ARTrust™ and Stephen D. Lockey, Jr, MD Lecture: Investing Together in Our Future
Dr. Stephen D. Lockey Jr. was born April 29, 1904, the son of immigrants from Hungary. He worked at a variety of different jobs, including the Phoenixville Ironworks in Phoenixville, Pennsylvania, until he received a football scholarship to attend Franklin & Marshall College in Lancaster, Pennsylvania, where he graduated in 1928. He then attended Temple University School of Medicine in Philadelphia, Pennsylvania, graduating in 1932. After an internship at Lancaster General Hospital, he became a general practitioner in the small town of East Petersburg, Pennsylvania. His first patient log book dated October 8th, 1933, illustrates a typical day of practice. Charges for office visits ranged between $.35 and $2.50 and total receipts for the day were between $7.50 and $15.00. There were many no-charge entries because some patients could not pay. As did my brothers and sister, I acquired a great deal of inspiration from my father when I accompanied him on house calls in the town and surrounding farm community and accompanied him on inpatient rounds at the local hospital. He would proudly introduce us to his patients who seemingly enjoyed the unexpected visit.
Having witnessed his three-year-old brother’s death from anaphylactic shock after an injection of horse-derived antitoxin for diphtheria, my father cultivated a keen interest throughout medical school in allergic diseases, motivating him to journey several times weekly from Lancaster to the University of Pennsylvania where he did an apprenticeship with Drs. Warren T. Vaughn, Harry D. Witmer, and A. J. Clark, renaissance allergists in the U.S.A. As his skills and reputation developed, he relocated his practice five miles to the City of Lancaster where he gradually assumed the role of the area’s premier allergist. He became Chief of the Department of Allergy and founded the Lancaster General Allergy Clinic in 1935, which remains the oldest operating allergy clinic in a general hospital in Pennsylvania. He staffed several free clinics at the Hospital, each a half-day a week, joined by a number of physician colleagues. Charitable activities were expected of physicians at that time. In 1946, he co-founded the Pennsylvania Allergy Association and in 1948 became the first president of the Association, which is now known as The Pennsylvania Allergy & Asthma Association.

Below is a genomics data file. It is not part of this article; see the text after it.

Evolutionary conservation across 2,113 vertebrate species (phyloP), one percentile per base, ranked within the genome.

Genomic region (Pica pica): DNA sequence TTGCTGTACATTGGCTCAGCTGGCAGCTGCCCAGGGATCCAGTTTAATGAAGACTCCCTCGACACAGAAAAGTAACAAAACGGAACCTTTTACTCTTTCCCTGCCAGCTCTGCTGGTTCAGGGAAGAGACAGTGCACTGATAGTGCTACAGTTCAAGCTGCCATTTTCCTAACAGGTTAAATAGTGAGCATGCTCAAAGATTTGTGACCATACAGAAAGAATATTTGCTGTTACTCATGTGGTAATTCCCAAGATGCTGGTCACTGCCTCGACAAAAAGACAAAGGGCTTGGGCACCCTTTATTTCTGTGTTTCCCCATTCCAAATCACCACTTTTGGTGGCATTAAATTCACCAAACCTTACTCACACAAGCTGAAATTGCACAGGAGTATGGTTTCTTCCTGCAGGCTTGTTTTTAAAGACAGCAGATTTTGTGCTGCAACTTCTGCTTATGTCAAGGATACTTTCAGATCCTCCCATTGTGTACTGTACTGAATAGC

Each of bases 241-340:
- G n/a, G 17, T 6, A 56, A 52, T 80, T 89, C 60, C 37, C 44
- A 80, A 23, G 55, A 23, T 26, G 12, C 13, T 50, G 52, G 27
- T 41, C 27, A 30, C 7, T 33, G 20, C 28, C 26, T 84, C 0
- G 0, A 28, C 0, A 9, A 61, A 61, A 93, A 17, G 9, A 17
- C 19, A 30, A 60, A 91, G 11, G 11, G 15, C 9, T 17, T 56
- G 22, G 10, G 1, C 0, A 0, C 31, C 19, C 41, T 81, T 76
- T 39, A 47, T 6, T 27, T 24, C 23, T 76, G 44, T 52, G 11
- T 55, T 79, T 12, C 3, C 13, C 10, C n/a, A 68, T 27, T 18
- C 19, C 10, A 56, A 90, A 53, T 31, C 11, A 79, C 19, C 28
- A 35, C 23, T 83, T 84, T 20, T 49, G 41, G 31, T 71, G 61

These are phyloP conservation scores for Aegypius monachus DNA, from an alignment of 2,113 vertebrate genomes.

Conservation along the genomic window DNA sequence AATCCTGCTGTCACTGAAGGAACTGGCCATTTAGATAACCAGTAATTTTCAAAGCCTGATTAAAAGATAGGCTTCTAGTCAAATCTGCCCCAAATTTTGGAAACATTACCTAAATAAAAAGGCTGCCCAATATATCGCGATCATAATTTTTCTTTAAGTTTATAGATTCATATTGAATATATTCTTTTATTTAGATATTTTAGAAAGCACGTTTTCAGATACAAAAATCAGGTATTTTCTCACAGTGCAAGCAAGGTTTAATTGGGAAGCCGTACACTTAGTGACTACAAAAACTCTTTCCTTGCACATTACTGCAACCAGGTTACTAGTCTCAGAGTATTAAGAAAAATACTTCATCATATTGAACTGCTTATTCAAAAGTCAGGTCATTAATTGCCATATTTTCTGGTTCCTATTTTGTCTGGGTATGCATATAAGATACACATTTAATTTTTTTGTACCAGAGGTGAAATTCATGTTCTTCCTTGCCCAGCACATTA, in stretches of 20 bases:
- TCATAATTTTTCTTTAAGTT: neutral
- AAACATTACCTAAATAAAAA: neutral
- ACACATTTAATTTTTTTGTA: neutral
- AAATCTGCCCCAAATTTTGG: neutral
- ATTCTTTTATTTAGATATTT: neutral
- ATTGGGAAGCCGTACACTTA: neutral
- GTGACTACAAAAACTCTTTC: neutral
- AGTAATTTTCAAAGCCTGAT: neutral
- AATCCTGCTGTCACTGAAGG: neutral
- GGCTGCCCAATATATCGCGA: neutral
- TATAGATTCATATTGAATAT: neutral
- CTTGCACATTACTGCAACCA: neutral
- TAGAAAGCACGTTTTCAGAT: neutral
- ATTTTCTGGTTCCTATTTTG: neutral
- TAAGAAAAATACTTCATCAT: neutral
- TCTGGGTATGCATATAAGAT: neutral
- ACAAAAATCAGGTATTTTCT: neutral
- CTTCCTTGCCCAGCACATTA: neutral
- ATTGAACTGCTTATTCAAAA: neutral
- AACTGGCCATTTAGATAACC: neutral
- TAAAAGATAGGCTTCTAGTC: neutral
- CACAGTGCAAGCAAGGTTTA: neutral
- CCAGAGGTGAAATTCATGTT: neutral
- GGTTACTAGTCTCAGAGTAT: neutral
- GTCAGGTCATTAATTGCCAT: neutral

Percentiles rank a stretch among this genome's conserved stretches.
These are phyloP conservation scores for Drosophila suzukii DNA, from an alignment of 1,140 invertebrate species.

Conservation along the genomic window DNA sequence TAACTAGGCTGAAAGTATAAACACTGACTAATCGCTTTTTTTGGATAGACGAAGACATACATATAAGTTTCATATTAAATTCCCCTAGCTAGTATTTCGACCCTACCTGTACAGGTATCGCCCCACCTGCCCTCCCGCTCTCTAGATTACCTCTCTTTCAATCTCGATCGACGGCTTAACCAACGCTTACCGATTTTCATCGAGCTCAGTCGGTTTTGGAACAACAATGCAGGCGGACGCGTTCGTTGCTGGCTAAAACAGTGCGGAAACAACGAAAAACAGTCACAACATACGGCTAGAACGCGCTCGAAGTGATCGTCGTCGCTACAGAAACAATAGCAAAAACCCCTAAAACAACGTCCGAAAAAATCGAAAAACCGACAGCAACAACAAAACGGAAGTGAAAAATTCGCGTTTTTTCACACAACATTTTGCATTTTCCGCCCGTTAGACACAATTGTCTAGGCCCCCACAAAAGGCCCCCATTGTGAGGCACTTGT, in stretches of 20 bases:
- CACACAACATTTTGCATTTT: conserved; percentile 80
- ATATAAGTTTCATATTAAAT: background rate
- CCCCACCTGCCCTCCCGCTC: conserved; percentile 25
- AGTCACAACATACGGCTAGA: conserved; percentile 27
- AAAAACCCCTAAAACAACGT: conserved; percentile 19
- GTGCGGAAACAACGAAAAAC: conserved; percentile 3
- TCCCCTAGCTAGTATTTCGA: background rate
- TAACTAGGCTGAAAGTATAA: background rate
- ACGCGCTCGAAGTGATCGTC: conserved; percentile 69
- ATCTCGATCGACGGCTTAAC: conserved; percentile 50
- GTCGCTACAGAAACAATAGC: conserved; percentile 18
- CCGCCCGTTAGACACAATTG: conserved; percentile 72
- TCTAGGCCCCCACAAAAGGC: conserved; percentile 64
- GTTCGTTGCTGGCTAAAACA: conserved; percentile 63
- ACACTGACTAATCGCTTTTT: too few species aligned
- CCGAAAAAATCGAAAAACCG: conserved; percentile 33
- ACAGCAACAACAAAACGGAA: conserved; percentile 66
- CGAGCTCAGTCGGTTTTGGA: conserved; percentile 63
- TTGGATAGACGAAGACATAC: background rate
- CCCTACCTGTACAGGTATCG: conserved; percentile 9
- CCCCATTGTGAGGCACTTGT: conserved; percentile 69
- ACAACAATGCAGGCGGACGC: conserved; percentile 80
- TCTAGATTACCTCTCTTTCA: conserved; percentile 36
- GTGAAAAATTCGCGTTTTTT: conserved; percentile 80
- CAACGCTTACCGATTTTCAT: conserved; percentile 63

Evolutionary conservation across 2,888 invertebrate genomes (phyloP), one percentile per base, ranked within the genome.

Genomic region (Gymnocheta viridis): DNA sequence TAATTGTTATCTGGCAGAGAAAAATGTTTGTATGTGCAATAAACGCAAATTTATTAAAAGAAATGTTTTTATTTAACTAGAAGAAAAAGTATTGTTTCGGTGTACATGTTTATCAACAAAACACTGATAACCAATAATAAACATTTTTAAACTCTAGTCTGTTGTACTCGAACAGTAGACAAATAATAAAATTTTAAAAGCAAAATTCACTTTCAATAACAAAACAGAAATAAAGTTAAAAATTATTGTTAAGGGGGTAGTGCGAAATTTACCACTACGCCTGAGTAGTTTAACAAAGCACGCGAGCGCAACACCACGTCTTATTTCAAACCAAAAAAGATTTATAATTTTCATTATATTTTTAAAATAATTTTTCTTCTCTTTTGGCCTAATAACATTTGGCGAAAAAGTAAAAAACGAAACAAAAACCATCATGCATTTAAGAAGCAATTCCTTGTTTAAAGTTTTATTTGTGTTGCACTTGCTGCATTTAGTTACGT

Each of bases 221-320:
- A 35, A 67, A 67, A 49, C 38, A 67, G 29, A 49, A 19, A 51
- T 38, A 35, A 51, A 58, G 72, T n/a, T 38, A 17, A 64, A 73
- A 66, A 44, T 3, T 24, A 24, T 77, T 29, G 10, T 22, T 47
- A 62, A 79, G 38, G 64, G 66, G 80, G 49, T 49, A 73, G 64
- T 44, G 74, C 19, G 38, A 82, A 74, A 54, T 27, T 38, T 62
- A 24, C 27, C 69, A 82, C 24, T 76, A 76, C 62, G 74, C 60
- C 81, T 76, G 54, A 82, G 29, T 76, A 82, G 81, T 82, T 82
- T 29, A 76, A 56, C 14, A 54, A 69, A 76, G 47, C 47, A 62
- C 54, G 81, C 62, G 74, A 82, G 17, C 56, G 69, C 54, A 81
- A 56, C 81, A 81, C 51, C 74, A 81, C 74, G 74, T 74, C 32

As a private practitioner, without academic affiliation or research grants, my father presented and published numerous articles on therapeutic interventions for the allergic patients, drug reactions and cross-reactivity of drugs, presenting papers at the American Academy and the American College annual meetings. He was recognized by his peers for his technical skills in preparing allergy extracts, a common practice at that time. He was also recognized by his community as an outstanding clinician and citizen, especially for his charitable work with the Boy and Girl Scouts, Salvation Army, his church, and for founding the Homestead Retirement Village in Lancaster, one of the most desirable retirement communities in the U.S.A.
My father received the Abraham Lincoln Award Citation from The American Hungarian Studies Foundation, presented at their annual meeting on May 31, 1974, for outstanding contributions to his community and to the profession of medicine. He and my mother were devoted to their family, community, medicine and the country in all respects. This is illustrated by the fact that their three sons became physicians, all still in practice. Stephen III, the eldest, is practicing allergy in Lancaster, James is Head of Occupational Medicine and Research at University of Cincinnati, and I am active in allergy/immunology at the University of South Florida. My sister, Doris Lockey Monroe, was a former executive at Survival Technology, which first developed the widely recognized auto-epinephrine injector, an idea derived from my father. My father's legacy in medicine continues through our family with grandson, Christopher Lockey, a physician at the University of Oregon and, grandson, Stephen Lockey IV, a medical student at Georgetown School of Medicine.
My father's favorite prayer was "Lord show thy healing power to me so that I may use it to comfort the sick and the disturbed: to disturb those who are too comfortable in behalf of others". He recognized that being blessed with the God-given gift of being a physician puts one into the position to fulfill that prayer. Therefore, it gives me a great deal of pleasure, on behalf of my family, to honor my father and mother, both of whom inspired us to pursue a career in the honorable field of medicine. Thank you.
Richard F. Lockey, M.D. and Family
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